ArticleListsBest Telescopes for Kids 2023: kid-friendly options

Best Telescopes for Kids 2023: kid-friendly options

Discover the perfect telescope for your young stargazer with our recommendations for kid-friendly telescopes.

There are the best telescopes for Kids that you can consider now. Although lunar vacations are not yet a common occurrence, you can nurture a child’s curiosity about the cosmos by introducing them to the lunar surface and the magnificent rings of Saturn through a telescope designed specifically for kids. Even though learning about the Moon in school is helpful, seeing it with your own eyes is much more interesting.

They have fragile parts that can be easily broken if the telescope is dropped or handled roughly. The best way to make sure your child’s telescope works well for a long time is to teach them how to use and care for it properly. Also, having someone watch how they are used can reduce the chance of accidental damage and make the telescope last longer. Below we have mentioned the best telescopes for Kids.

Why are telescopes good for kids?

Telescopes are great tools for children because:

🔭 Educational Value: Telescopes let you learn about astronomy and the universe in a hands-on way. They can get a child interested in science, technology, engineering, and math (STEM) subjects and make them curious about them.

🌌 Exploration: Kids can use telescopes to look at the night sky and see things like the Moon, planets, stars, and even galaxies in the far distance. This first-hand experience can make you feel more curious and open to new things.

🧠 Critical Thinking: To use a telescope, you have to set it up, point it at the night sky, and look for certain things. As kids try to navigate and find celestial bodies, this process helps them learn how to solve problems and think critically.

Patience and focus: Most of the time, looking at things in the sky requires patience and focus. Kids can learn to sit still, pay attention, and wait until the right time to see something fun. This can help them pay more attention and behave better.

👨‍👩‍👧‍👦 Family Bonding: Using a telescope as a family can be a fun way to spend time together. Parents and kids can spend quality time together, share their enthusiasm for astronomy, and make memories that will last a lifetime.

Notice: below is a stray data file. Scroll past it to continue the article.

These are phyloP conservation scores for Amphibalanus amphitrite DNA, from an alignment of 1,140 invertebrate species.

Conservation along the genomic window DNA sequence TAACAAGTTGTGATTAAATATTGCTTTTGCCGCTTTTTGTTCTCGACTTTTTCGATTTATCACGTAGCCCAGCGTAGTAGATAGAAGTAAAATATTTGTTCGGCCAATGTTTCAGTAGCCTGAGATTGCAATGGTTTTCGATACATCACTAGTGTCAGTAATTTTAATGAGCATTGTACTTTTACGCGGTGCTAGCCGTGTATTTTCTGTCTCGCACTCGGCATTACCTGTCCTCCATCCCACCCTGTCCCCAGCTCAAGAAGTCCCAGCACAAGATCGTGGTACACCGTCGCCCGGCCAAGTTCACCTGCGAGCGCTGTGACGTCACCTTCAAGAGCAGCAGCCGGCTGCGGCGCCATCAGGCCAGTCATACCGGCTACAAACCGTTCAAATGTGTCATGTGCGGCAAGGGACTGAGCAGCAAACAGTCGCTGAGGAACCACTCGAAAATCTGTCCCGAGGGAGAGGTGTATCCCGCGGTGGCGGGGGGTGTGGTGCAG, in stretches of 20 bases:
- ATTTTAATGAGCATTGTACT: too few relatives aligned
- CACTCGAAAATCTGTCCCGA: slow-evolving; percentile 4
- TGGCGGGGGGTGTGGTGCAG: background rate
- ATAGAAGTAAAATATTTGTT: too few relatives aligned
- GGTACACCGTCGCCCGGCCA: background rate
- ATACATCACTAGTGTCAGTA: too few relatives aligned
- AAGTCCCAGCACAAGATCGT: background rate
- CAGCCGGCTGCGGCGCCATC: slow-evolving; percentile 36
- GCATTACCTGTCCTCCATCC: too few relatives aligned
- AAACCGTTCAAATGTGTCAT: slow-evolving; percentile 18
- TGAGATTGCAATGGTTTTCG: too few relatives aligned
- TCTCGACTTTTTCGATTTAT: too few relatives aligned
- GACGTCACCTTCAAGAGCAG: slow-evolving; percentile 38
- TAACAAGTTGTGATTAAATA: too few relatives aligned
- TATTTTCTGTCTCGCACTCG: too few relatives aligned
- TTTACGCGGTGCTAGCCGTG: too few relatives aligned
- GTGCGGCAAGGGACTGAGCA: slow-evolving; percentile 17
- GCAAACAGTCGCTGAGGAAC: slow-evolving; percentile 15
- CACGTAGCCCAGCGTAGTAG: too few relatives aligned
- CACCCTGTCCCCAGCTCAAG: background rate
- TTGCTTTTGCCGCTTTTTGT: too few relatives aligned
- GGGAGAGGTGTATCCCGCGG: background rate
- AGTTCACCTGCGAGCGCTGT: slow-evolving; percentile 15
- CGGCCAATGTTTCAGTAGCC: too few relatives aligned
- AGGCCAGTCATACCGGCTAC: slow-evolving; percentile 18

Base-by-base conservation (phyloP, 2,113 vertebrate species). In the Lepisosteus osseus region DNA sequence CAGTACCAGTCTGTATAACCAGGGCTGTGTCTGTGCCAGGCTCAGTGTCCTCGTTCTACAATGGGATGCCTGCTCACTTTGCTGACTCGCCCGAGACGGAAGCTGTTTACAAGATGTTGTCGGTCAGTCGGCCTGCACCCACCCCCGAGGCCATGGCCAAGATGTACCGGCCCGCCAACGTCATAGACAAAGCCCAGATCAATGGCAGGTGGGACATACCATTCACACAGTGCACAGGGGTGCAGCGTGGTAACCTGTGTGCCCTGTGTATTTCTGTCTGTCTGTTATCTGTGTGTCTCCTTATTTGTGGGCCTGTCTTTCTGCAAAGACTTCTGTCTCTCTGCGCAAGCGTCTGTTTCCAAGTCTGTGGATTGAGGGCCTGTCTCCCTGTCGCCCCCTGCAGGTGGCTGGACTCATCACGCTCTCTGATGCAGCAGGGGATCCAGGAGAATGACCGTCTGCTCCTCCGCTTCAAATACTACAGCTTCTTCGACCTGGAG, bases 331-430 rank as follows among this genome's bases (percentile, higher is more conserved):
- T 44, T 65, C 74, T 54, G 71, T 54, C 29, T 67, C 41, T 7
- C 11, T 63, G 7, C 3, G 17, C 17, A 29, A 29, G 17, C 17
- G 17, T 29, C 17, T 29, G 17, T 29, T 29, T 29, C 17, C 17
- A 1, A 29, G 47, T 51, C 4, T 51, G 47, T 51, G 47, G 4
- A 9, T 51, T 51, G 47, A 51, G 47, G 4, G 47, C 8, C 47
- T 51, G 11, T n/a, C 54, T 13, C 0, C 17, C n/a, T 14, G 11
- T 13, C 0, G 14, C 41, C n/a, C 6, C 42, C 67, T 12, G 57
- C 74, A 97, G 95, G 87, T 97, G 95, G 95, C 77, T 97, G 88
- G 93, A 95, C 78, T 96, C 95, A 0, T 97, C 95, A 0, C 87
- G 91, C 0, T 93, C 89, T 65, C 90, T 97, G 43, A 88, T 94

Best Telescopes for Kids Comparison Table

In the table below, you can see a comparison of the best telescopes for kids. It gives a short summary of their most important features, making it easier for parents and young astronomers to choose the best telescope for exploring the night sky’s wonders.

FeaturesOptical Tube LengthObjective Lens DiameterFinderscope
MaxUSee Kids Telescope400 Millimeters40 MillimetersStraight-Through
AstroMaster80 Millimeters80 MillimetersReflex
Gskyer400 Millimeters70 Millimeters Reflex
Celestron Astro Fi 102381mm (15″)102 MillimetersReflex
Celestron FirstScope76 mm76 MillimetersReflex

MaxUSee Kids Telescope

Best Telescopes for Kids
Optical Tube Length400 Millimeters
Objective Lens Diameter40 Millimeters
Dimensions16.9″D x 8.6″W x 15″H
Zoom Ratio400 multiplier x
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Kids love the maps of the moon and stars, and adults will love how affordable these telescopes are. The MaxUSee telescope is a good way to get your child interested in the stars. It is easy to put together and comes with a moon filter.

But its eyepieces aren’t very strong and it doesn’t have many features, so if you want a good quality telescope that you can use for years, this might not be the best choice. For now, this is one of the best Telescopes for Kids you can buy right now.


  • Specifically designed for kids and beginners.
  • Easy to set up and use.
  • Comes with educational materials and a smartphone adapter for capturing images.
  • Lightweight and portable.


  • Limited magnification and aperture for more advanced astronomy.
  • Plastic construction may not be as durable as some other models.


Best Telescopes for Kids
Optical Tube Length80 Millimeters
Objective Lens Diameter80 Millimeters
Dimensions552mm (21.7″)
Zoom Ratio65x
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The AstroMaster 80mm is a great choice for your young photographer who wants to take pictures of the planets. Celestron and Popular Science worked together to make this telescope, which has a high-quality 80mm objective lens and a smartphone adapter that lets users take photos and videos of the Moon, planets, and birds through the eyepiece.

This refractor model comes with two eyepieces (20mm and 10mm) and a Barlow lens that makes it twice as powerful. It also has an erect image diagonal that lets you use it during the day to see animals and other things on land. Overall, this is one of the best Telescopes for Kids you can buy right now.


  • Suitable for both astronomy and terrestrial viewing.
  • Quality optics for clear and sharp images.
  • Sturdy and durable construction.
  • Comes with a tripod for stability.


  • May require some assembly and calibration.
  • Less kid-friendly compared to some other models due to its complexity.


Best Telescopes for Kids
Optical Tube Length400 Millimeters
Objective Lens Diameter70 Millimeters
Dimensions24.8″D x 8.3″W x 4.9″H
Zoom Ratio‎120 multiplier x